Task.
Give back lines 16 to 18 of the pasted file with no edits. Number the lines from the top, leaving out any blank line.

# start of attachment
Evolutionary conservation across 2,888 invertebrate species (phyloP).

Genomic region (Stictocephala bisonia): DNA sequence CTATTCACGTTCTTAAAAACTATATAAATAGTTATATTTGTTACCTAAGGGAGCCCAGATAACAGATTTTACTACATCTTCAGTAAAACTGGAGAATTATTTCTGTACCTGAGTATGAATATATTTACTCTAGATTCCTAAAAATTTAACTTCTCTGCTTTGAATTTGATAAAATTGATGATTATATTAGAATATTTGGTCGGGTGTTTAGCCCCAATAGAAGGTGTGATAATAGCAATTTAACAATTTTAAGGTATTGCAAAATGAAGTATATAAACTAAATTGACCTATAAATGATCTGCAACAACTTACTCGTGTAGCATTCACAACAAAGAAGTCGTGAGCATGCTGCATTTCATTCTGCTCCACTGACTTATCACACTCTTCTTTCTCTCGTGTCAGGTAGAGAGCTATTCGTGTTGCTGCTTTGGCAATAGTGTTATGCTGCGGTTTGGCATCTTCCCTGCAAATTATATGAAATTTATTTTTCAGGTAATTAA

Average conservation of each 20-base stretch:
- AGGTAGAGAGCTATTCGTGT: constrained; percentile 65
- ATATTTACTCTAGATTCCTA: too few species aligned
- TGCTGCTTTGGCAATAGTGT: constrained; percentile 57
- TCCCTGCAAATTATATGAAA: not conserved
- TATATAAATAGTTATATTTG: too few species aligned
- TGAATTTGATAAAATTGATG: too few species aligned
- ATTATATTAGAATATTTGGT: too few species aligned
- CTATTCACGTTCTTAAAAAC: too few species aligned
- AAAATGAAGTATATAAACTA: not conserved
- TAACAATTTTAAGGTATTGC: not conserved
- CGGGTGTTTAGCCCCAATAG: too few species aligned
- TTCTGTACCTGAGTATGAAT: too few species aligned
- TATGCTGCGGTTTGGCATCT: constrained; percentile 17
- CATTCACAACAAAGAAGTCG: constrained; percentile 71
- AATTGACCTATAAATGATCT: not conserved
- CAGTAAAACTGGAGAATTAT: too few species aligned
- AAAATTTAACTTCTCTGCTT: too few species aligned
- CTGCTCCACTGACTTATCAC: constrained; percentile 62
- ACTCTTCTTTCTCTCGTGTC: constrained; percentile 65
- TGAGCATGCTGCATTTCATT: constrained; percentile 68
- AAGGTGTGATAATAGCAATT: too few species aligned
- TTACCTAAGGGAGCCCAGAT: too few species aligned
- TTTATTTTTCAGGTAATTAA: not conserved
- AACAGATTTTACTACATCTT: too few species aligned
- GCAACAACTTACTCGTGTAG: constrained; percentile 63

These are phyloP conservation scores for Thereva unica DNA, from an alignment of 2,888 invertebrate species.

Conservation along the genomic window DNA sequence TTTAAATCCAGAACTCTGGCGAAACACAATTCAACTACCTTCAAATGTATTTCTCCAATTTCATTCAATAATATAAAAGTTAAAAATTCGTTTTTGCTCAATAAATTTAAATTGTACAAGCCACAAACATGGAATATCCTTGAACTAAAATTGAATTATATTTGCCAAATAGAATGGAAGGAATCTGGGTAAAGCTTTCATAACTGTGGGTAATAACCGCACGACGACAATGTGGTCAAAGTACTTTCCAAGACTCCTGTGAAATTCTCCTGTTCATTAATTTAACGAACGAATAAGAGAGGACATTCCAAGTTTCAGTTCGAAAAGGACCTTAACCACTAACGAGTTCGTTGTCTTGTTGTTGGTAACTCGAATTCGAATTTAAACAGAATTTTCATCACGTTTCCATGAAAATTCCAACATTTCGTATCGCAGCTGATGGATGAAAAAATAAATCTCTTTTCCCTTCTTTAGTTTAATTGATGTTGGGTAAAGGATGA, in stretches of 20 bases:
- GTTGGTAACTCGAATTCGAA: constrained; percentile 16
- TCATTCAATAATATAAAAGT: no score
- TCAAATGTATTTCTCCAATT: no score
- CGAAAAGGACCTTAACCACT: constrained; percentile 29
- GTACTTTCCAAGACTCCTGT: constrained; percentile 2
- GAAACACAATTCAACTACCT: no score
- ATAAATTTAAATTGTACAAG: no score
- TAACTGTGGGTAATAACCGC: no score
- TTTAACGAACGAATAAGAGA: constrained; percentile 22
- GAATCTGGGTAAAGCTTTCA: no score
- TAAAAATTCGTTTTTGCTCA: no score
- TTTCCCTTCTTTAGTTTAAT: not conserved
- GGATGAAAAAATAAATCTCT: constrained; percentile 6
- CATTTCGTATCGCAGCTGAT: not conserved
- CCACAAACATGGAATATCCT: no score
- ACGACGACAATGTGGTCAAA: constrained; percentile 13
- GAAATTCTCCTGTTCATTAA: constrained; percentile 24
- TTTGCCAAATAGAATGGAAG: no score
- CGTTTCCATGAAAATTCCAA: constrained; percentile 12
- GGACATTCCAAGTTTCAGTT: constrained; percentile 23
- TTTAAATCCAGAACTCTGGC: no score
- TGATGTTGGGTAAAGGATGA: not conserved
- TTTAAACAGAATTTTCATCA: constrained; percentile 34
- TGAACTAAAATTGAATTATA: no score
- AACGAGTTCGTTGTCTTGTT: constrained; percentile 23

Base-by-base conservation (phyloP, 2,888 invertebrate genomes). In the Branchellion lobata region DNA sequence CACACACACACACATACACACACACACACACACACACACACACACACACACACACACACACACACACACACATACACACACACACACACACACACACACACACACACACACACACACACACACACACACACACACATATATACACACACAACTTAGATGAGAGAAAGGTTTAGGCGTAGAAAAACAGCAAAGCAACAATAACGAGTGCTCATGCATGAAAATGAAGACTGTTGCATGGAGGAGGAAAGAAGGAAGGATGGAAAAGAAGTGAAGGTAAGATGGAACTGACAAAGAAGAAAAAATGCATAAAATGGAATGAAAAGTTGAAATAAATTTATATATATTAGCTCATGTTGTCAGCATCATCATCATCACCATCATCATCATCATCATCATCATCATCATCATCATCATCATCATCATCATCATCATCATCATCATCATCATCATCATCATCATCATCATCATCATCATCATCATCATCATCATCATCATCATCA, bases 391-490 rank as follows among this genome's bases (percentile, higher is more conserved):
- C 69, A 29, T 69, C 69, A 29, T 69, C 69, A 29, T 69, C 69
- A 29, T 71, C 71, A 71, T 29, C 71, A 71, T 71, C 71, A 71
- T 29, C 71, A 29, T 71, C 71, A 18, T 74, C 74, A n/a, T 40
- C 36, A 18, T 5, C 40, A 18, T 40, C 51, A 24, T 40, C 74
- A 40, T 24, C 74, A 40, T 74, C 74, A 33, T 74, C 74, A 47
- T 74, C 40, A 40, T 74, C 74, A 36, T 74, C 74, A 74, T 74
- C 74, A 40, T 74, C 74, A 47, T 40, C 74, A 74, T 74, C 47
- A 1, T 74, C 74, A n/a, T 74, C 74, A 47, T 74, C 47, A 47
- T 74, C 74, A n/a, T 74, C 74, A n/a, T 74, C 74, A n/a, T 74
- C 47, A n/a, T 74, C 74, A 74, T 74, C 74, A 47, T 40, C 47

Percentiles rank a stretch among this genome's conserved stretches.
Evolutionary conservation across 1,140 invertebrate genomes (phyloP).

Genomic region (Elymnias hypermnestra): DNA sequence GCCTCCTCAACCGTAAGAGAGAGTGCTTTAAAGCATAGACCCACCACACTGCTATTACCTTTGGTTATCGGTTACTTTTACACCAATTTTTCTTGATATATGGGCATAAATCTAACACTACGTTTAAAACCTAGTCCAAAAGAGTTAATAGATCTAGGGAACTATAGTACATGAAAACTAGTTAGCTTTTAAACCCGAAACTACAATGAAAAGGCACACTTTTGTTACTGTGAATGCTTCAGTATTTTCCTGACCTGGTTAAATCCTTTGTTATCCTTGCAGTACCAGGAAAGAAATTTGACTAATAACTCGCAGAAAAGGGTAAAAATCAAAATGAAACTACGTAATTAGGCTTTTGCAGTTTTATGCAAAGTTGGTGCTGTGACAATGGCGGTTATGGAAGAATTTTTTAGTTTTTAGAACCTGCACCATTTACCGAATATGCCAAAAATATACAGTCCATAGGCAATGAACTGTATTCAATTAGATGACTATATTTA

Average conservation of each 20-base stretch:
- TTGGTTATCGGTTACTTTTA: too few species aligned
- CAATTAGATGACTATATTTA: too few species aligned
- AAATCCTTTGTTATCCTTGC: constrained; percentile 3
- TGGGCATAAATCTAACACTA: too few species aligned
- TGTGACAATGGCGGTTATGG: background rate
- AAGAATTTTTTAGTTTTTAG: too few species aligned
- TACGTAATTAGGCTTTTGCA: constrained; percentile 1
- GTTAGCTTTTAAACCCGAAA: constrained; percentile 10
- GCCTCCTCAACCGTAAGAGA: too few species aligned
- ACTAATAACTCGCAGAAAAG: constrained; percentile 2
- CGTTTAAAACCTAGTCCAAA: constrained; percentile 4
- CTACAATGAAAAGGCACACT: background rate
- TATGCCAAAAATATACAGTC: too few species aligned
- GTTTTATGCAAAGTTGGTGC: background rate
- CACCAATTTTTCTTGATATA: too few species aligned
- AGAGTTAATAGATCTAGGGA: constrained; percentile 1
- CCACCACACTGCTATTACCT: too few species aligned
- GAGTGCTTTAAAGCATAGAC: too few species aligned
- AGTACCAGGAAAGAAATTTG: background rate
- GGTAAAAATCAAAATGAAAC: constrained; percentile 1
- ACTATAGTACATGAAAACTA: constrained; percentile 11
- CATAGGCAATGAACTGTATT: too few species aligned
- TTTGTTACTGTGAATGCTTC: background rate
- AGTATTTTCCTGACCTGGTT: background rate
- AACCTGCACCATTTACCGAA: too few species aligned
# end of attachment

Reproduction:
- TATGCTGCGGTTTGGCATCT: constrained; percentile 17
- CATTCACAACAAAGAAGTCG: constrained; percentile 71
- AATTGACCTATAAATGATCT: not conserved